The first volume will take in the years 1940 to 1946 and will be a history of wartime's Janus-headed Manhattan Projects--- a period of time when I wasn't even born to be an eye witness but one that shaped decisively my postwar upbringing.

The telethon that changed my life

The second volume will cover from July 1957, when my first childhood memories of public events began to September 1961 when I began reading adult-oriented news magazines and adult-oriented books, becoming rather adult-like, virtually overnight.

It will centre around a simply fabulous B&W* telethon for Rheumatic Heart Disease I saw one night in those years and never forgot.

(In both senses of that term !)

And don't ask me exactly where or when - I can't remember with any certainty but the fact that I thought, at the time, that the filmed people might be dead ghosts suggests Victoria BC ,between 1957 and 1959,when I was very little - only between the ages of five to eight.

My family just caught the telethon one evening when the weather was iffy but just right --- so we could get American TV from across the border loud and clear.

It was a new-to-me mix.

First, working class - minority - teenage rheumatic heart victims cum musical singers, very much alive and lively, testifying emotionally at the front of the stage.

In between singing a heady mix of gospel or blues or rock and rock or country.

As a middle class kid living in a middle class neighbourhood, these were not (yet) 'my kind of people'.

Awkwardly 'assisting' them were some upper middle class doctors and head nurses.

Directly behind and above them was ghostly-silent historic film footage of when they were very sick teenagers in hospital, dressed all in scary white garments like their doctors and nurses.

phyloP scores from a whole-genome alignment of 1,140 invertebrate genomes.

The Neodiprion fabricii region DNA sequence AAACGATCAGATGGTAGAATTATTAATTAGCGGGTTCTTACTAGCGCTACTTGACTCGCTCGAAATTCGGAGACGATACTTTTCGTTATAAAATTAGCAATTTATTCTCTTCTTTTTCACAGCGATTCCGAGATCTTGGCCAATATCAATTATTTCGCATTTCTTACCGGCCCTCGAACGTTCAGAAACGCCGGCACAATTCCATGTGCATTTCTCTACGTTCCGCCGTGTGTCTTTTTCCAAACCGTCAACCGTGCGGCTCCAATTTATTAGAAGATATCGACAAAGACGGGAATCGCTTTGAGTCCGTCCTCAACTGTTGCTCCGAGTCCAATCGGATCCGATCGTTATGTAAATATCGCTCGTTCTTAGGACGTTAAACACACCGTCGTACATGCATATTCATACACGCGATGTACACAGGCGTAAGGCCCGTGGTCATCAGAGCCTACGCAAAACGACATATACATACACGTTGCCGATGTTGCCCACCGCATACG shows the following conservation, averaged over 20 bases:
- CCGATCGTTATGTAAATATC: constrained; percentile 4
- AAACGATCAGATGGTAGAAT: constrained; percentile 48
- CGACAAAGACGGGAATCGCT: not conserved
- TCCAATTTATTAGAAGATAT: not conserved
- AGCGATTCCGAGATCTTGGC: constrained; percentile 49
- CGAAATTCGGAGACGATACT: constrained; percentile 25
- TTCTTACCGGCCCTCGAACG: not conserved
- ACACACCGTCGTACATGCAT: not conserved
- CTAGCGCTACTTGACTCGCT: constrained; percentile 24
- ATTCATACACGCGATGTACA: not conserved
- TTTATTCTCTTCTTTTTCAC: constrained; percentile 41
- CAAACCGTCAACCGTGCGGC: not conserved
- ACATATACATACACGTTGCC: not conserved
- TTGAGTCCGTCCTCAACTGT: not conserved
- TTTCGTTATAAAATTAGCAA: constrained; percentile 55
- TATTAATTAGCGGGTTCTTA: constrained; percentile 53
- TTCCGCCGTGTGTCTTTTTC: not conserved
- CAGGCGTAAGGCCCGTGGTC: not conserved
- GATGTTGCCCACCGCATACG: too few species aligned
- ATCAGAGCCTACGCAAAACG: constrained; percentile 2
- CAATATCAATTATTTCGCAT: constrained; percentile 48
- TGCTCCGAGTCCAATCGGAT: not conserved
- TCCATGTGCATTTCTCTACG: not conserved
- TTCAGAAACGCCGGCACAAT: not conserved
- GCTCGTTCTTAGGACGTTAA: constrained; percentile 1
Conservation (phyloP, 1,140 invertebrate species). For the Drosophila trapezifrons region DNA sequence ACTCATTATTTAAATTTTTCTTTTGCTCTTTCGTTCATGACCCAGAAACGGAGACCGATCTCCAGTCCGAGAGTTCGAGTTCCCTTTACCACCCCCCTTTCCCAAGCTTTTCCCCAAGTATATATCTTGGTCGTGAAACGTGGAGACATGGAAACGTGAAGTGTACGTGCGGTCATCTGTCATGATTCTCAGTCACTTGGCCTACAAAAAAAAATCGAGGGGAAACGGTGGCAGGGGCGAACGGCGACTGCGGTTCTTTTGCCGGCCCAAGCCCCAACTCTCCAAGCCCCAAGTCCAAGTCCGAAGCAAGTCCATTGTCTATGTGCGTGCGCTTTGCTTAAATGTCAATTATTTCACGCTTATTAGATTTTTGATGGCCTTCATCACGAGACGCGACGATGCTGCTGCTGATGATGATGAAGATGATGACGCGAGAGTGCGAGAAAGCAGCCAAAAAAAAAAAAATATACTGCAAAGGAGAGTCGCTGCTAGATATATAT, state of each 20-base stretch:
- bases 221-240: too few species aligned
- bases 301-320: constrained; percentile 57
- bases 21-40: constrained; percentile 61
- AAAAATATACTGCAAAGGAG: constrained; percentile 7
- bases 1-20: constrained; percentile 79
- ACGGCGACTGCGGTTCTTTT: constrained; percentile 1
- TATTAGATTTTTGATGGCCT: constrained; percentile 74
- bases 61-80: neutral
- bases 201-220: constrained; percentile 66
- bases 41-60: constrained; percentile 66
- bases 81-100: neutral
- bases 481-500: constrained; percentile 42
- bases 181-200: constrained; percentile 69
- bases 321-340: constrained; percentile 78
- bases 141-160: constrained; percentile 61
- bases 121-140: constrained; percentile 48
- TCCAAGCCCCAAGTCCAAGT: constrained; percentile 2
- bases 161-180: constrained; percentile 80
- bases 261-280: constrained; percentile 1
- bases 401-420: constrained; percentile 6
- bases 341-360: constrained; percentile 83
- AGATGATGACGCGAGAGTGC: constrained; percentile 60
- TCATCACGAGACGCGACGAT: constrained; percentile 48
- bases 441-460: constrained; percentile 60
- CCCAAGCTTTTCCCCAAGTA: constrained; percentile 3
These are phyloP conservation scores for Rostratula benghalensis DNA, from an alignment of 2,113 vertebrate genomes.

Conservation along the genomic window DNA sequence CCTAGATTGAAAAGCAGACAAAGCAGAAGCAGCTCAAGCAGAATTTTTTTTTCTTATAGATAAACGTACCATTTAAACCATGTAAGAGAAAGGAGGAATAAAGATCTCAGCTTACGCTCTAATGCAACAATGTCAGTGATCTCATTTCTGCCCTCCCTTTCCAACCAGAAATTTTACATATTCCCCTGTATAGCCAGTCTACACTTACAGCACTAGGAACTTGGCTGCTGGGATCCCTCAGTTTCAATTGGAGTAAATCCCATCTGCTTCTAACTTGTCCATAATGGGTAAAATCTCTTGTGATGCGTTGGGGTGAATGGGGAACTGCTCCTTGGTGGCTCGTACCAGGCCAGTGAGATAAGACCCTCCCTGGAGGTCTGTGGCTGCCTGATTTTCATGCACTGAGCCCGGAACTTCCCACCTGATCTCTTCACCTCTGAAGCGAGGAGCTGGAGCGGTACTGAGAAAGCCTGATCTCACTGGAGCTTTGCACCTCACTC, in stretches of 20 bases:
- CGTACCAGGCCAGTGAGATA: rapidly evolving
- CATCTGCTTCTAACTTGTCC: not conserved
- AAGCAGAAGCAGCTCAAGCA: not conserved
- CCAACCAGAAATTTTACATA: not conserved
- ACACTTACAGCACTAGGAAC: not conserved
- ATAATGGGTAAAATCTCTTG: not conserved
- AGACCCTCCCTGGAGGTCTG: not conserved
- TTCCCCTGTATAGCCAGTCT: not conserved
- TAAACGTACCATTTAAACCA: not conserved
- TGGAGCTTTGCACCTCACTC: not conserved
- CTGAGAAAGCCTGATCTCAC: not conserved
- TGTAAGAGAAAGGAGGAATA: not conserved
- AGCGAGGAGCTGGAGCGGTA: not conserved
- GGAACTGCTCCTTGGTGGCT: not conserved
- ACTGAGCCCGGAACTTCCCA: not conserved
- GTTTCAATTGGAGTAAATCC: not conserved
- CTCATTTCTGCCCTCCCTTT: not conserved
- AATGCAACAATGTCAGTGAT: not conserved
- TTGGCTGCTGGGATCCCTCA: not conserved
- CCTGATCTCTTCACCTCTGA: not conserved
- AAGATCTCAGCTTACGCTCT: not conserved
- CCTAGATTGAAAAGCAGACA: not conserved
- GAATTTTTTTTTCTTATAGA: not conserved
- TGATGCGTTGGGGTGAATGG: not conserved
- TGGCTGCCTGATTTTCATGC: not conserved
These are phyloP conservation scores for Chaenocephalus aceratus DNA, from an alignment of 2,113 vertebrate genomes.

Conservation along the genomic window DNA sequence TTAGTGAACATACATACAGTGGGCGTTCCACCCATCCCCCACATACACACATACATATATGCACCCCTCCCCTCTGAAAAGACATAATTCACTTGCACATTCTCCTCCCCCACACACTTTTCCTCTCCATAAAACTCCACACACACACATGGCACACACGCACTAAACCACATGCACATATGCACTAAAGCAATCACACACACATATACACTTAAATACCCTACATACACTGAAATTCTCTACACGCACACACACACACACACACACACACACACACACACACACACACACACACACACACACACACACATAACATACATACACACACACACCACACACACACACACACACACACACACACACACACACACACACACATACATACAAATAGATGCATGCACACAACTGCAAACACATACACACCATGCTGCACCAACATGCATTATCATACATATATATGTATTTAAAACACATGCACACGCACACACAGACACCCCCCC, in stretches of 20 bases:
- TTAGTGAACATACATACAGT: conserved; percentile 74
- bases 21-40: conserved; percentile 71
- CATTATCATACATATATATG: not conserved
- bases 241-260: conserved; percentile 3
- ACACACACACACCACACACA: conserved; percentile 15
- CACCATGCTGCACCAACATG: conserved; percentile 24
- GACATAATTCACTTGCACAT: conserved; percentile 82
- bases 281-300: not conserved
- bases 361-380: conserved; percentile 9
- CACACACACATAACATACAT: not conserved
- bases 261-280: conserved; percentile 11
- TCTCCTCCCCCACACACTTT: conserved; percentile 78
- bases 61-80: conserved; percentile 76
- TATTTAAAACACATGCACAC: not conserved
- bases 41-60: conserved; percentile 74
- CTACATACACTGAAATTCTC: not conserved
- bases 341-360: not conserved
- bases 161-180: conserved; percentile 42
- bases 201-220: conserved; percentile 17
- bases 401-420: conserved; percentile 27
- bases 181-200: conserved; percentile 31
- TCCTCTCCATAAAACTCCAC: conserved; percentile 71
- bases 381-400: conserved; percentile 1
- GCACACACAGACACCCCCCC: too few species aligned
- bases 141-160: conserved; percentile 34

Figures I have said that the small me wasn't certain were not actual dead ghosts with the people up front these ghosts brought back one night to assist this charity telethon.

Meanwhile the on-stage band nosily riffed away, like a congregation at a Pentecostal church, commenting on both the silent film action and the emoting singers.

Altogether, it simply blew me away -- I was never a big fan of music as a small kid but this oratorio like blend of fact-based talk and emotional singing and playing was much more my cuppa.

The first early - miracle years - of antibiotics, kiddies, wartime suddenly stopped being something remote and distant that my parents and teachers had often talked about without ever exciting me - to something very real, very close, very scary and yet very hopeful.

In a sense the telethon simply retold the events of Volume I, but from a child's mind view rather than from the viewpoint of an adult author.

Volume two will thus be more of a personal - childhood - memoir, reflecting upon the impact public events had on the awaking of my pro-commensality conscience.

Both are works that I am driven to research and write.

Driven as much by my own private attempts to understand my own generation's upbringing as by shared public concerns over our fate  - concerns held by many before and after my own generation ...